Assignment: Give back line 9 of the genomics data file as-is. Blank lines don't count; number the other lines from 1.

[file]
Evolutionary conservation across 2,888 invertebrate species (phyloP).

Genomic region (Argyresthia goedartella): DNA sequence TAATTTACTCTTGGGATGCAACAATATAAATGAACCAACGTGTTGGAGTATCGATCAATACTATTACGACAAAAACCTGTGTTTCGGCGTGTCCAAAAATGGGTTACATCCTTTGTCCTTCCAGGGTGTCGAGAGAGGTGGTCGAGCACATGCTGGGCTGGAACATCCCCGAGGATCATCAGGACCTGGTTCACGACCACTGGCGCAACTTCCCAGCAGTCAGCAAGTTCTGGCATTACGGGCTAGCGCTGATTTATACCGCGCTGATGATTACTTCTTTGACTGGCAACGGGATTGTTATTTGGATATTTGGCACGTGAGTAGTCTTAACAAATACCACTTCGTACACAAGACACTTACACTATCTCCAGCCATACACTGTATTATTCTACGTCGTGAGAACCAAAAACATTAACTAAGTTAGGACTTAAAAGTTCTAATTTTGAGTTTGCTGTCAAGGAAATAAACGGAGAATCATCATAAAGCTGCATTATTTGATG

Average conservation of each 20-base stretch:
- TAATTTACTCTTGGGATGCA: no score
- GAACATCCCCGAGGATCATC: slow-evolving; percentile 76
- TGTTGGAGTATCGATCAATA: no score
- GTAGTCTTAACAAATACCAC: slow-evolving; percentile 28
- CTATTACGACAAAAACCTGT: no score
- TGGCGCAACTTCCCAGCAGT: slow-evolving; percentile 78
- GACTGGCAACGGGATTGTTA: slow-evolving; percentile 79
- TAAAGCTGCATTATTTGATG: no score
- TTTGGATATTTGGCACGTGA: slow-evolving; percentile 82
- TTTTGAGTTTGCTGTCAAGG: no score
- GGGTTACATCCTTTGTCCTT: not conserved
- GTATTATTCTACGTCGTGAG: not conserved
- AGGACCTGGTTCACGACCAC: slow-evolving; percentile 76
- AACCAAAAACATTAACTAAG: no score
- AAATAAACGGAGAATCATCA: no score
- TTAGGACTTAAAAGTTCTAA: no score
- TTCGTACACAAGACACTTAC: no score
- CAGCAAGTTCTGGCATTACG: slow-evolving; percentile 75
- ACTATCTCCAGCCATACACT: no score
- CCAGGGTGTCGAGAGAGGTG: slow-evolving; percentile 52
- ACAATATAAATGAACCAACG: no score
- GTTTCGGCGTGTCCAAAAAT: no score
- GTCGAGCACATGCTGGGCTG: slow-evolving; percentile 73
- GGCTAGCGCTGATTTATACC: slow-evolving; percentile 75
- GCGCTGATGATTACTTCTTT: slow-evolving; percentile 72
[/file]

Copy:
- TGGCGCAACTTCCCAGCAGT: slow-evolving; percentile 78